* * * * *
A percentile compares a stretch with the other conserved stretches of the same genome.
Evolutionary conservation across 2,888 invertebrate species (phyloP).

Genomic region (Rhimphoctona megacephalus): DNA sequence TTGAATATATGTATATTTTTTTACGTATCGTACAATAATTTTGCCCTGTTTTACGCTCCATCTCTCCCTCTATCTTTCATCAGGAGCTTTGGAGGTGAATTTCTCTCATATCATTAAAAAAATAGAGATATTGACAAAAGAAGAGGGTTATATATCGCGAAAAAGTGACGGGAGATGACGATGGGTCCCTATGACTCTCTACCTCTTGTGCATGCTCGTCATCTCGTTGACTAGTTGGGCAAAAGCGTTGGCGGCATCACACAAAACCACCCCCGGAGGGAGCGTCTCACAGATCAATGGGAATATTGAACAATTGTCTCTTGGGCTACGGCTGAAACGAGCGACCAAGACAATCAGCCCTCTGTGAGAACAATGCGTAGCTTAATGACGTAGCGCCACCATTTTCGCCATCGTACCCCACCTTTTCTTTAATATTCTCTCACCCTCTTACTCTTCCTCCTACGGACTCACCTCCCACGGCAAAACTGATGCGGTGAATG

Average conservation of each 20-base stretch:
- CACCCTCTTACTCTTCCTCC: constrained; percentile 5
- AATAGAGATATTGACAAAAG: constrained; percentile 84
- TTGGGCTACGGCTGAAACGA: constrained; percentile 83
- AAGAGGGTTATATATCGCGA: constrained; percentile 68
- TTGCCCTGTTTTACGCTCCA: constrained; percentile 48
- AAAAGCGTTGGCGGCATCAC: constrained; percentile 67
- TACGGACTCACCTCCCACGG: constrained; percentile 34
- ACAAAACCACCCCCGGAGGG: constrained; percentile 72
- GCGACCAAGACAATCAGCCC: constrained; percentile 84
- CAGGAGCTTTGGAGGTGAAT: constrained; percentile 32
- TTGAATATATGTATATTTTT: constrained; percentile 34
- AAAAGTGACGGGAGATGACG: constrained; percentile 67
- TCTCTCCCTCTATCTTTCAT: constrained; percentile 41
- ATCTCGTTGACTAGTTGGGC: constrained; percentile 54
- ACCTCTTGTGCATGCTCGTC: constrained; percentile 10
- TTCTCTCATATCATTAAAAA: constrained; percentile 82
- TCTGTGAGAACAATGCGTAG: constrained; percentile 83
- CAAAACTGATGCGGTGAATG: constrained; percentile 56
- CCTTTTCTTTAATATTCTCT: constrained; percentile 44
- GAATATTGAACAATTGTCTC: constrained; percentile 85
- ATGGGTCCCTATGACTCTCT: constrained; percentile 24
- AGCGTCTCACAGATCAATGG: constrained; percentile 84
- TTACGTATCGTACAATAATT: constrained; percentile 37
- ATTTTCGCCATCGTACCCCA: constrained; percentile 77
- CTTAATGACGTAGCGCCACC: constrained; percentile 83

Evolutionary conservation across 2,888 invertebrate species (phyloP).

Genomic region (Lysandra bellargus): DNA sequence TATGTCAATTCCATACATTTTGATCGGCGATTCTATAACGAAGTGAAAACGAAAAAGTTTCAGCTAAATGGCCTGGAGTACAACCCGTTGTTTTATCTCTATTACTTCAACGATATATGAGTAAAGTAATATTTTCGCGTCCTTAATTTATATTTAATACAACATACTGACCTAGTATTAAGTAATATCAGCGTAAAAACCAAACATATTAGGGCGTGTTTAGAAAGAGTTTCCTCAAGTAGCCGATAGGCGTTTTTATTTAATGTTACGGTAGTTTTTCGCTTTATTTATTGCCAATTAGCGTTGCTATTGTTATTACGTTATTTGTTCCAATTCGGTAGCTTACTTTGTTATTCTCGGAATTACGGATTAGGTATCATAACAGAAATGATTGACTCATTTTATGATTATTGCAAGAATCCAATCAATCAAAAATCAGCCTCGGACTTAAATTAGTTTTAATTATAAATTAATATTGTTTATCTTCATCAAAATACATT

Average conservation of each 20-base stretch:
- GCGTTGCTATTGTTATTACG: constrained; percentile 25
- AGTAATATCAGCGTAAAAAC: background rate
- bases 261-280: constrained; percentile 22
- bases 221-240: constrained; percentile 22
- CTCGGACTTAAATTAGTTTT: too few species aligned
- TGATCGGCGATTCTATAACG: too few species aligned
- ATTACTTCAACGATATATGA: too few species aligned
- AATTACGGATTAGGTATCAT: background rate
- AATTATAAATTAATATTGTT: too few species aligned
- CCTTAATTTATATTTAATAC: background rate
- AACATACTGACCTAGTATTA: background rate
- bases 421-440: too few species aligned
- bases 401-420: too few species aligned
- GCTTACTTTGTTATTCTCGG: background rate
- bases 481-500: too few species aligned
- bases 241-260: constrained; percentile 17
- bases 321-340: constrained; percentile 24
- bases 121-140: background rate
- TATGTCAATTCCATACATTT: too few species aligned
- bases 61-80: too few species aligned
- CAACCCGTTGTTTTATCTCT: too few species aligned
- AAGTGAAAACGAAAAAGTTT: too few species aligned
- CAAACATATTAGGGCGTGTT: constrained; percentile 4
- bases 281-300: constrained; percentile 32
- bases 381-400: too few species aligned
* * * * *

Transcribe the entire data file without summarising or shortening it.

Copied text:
A percentile compares a stretch with the other conserved stretches of the same genome.
Evolutionary conservation across 2,888 invertebrate species (phyloP).

Genomic region (Rhimphoctona megacephalus): DNA sequence TTGAATATATGTATATTTTTTTACGTATCGTACAATAATTTTGCCCTGTTTTACGCTCCATCTCTCCCTCTATCTTTCATCAGGAGCTTTGGAGGTGAATTTCTCTCATATCATTAAAAAAATAGAGATATTGACAAAAGAAGAGGGTTATATATCGCGAAAAAGTGACGGGAGATGACGATGGGTCCCTATGACTCTCTACCTCTTGTGCATGCTCGTCATCTCGTTGACTAGTTGGGCAAAAGCGTTGGCGGCATCACACAAAACCACCCCCGGAGGGAGCGTCTCACAGATCAATGGGAATATTGAACAATTGTCTCTTGGGCTACGGCTGAAACGAGCGACCAAGACAATCAGCCCTCTGTGAGAACAATGCGTAGCTTAATGACGTAGCGCCACCATTTTCGCCATCGTACCCCACCTTTTCTTTAATATTCTCTCACCCTCTTACTCTTCCTCCTACGGACTCACCTCCCACGGCAAAACTGATGCGGTGAATG

Average conservation of each 20-base stretch:
- CACCCTCTTACTCTTCCTCC: constrained; percentile 5
- AATAGAGATATTGACAAAAG: constrained; percentile 84
- TTGGGCTACGGCTGAAACGA: constrained; percentile 83
- AAGAGGGTTATATATCGCGA: constrained; percentile 68
- TTGCCCTGTTTTACGCTCCA: constrained; percentile 48
- AAAAGCGTTGGCGGCATCAC: constrained; percentile 67
- TACGGACTCACCTCCCACGG: constrained; percentile 34
- ACAAAACCACCCCCGGAGGG: constrained; percentile 72
- GCGACCAAGACAATCAGCCC: constrained; percentile 84
- CAGGAGCTTTGGAGGTGAAT: constrained; percentile 32
- TTGAATATATGTATATTTTT: constrained; percentile 34
- AAAAGTGACGGGAGATGACG: constrained; percentile 67
- TCTCTCCCTCTATCTTTCAT: constrained; percentile 41
- ATCTCGTTGACTAGTTGGGC: constrained; percentile 54
- ACCTCTTGTGCATGCTCGTC: constrained; percentile 10
- TTCTCTCATATCATTAAAAA: constrained; percentile 82
- TCTGTGAGAACAATGCGTAG: constrained; percentile 83
- CAAAACTGATGCGGTGAATG: constrained; percentile 56
- CCTTTTCTTTAATATTCTCT: constrained; percentile 44
- GAATATTGAACAATTGTCTC: constrained; percentile 85
- ATGGGTCCCTATGACTCTCT: constrained; percentile 24
- AGCGTCTCACAGATCAATGG: constrained; percentile 84
- TTACGTATCGTACAATAATT: constrained; percentile 37
- ATTTTCGCCATCGTACCCCA: constrained; percentile 77
- CTTAATGACGTAGCGCCACC: constrained; percentile 83

Evolutionary conservation across 2,888 invertebrate species (phyloP).

Genomic region (Lysandra bellargus): DNA sequence TATGTCAATTCCATACATTTTGATCGGCGATTCTATAACGAAGTGAAAACGAAAAAGTTTCAGCTAAATGGCCTGGAGTACAACCCGTTGTTTTATCTCTATTACTTCAACGATATATGAGTAAAGTAATATTTTCGCGTCCTTAATTTATATTTAATACAACATACTGACCTAGTATTAAGTAATATCAGCGTAAAAACCAAACATATTAGGGCGTGTTTAGAAAGAGTTTCCTCAAGTAGCCGATAGGCGTTTTTATTTAATGTTACGGTAGTTTTTCGCTTTATTTATTGCCAATTAGCGTTGCTATTGTTATTACGTTATTTGTTCCAATTCGGTAGCTTACTTTGTTATTCTCGGAATTACGGATTAGGTATCATAACAGAAATGATTGACTCATTTTATGATTATTGCAAGAATCCAATCAATCAAAAATCAGCCTCGGACTTAAATTAGTTTTAATTATAAATTAATATTGTTTATCTTCATCAAAATACATT

Average conservation of each 20-base stretch:
- GCGTTGCTATTGTTATTACG: constrained; percentile 25
- AGTAATATCAGCGTAAAAAC: background rate
- bases 261-280: constrained; percentile 22
- bases 221-240: constrained; percentile 22
- CTCGGACTTAAATTAGTTTT: too few species aligned
- TGATCGGCGATTCTATAACG: too few species aligned
- ATTACTTCAACGATATATGA: too few species aligned
- AATTACGGATTAGGTATCAT: background rate
- AATTATAAATTAATATTGTT: too few species aligned
- CCTTAATTTATATTTAATAC: background rate
- AACATACTGACCTAGTATTA: background rate
- bases 421-440: too few species aligned
- bases 401-420: too few species aligned
- GCTTACTTTGTTATTCTCGG: background rate
- bases 481-500: too few species aligned
- bases 241-260: constrained; percentile 17
- bases 321-340: constrained; percentile 24
- bases 121-140: background rate
- TATGTCAATTCCATACATTT: too few species aligned
- bases 61-80: too few species aligned
- CAACCCGTTGTTTTATCTCT: too few species aligned
- AAGTGAAAACGAAAAAGTTT: too few species aligned
- CAAACATATTAGGGCGTGTT: constrained; percentile 4
- bases 281-300: constrained; percentile 32
- bases 381-400: too few species aligned